The…let’s call it a sub-quest of purchasing property is back. What is a little annoying is that to actually access the properties you need to buy them. To buy them you need to control the area. To control the area you need to kill dudes. Which you were probably doing anyway. This time however, you need to kill specific dudes and light something on fire. It’s gating, pure and simple, and it kind of annoys me as a lot of people would do this sort of thing anyway for the simple reason of getting it done, and they’re in the area anyway. There is absolutely no reason to cut us off from shops entirely to pad out the gameplay hours, especially in a game where the story is supposed to be the focus. It gets you away from a tight experience all under the auspices of providing the most bang for the buck. There are ways to do this that can be optional and fun; making it so the closest blacksmith is four miles away is not one of those ways. It is bullshit and makes no sense. If not for Ezio apparently, horseshoes and books would not exist in Instanbul.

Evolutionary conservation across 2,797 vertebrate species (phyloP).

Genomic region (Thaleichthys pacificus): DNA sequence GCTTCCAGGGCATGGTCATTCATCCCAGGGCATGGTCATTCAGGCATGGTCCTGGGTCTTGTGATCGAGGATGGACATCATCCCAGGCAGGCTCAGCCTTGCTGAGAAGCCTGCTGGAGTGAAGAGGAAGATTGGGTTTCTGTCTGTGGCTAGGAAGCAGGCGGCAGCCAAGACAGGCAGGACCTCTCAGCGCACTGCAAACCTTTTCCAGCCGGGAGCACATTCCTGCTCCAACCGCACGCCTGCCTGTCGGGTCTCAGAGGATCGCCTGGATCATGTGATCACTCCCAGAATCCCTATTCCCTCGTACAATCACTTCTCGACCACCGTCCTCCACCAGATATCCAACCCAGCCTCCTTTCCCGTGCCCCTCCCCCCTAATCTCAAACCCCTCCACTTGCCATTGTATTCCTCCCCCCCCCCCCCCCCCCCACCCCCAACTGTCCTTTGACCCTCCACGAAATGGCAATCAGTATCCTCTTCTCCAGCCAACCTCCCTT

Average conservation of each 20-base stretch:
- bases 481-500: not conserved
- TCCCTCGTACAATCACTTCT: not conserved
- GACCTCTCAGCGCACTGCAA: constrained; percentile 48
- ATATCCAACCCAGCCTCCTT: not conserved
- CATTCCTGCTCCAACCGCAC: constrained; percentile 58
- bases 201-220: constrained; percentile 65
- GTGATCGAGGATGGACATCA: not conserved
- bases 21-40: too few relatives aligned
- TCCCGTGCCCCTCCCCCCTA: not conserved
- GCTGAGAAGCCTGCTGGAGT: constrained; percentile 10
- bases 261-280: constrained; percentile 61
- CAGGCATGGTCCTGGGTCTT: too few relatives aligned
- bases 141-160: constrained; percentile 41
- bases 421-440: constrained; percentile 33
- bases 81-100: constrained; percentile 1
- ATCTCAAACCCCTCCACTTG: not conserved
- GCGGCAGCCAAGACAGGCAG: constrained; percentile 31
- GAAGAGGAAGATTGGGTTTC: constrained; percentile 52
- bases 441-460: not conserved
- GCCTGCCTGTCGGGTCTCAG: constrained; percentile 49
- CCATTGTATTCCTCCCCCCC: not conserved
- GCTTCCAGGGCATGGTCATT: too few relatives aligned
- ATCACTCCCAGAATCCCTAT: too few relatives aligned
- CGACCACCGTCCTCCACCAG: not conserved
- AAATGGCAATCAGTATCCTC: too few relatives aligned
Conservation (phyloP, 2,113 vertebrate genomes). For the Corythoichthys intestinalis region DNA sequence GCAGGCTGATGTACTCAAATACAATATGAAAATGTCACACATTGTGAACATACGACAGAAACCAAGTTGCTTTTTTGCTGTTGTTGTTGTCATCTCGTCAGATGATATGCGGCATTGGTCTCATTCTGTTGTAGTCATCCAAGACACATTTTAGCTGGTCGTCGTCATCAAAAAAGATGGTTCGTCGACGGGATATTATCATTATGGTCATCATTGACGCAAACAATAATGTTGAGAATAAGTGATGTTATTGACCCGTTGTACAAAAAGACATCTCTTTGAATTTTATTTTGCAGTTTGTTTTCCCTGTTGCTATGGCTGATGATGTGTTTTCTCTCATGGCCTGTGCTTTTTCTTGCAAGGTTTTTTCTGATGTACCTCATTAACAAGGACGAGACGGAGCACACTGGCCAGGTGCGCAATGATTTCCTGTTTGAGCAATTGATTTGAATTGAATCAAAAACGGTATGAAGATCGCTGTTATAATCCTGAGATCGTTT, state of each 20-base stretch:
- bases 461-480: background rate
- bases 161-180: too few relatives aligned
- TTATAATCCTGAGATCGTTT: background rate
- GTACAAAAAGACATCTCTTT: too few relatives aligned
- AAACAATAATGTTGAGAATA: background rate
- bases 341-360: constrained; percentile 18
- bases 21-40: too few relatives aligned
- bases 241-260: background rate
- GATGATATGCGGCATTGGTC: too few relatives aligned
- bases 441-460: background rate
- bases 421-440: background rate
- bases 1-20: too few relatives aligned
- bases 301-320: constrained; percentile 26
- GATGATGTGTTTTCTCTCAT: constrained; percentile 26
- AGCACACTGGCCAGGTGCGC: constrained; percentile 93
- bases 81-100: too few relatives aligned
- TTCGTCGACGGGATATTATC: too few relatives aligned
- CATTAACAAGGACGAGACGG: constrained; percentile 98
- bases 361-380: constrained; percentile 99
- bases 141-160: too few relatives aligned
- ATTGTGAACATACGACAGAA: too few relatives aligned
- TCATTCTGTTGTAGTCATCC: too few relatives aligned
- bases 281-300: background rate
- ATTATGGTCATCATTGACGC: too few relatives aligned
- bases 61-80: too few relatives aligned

Now this is not to say all the additions are pointless. Equipment-wise, the Hook Blade is something that I find adds to the game. Unlike the game’s issue with having too many options for one issue, the Hook Blade provides one solution for many problems. The solution being hook it. This adds a long-jump feature to those lantern-swing around things, which actually throws in what usually ends up being two alternate paths to the same goal. That is actually pretty cool when you think about it. It also acts as a reach tool, giving you about 9 inches more room to grab a ledge, which I have no complaints about. Most fun however, is the ability to hook someone’s chest and roll over their back, which is actually useful if you’re a pussy and run away from combat. Also back to the pretty, the Hook Blade provides some creative kill animations.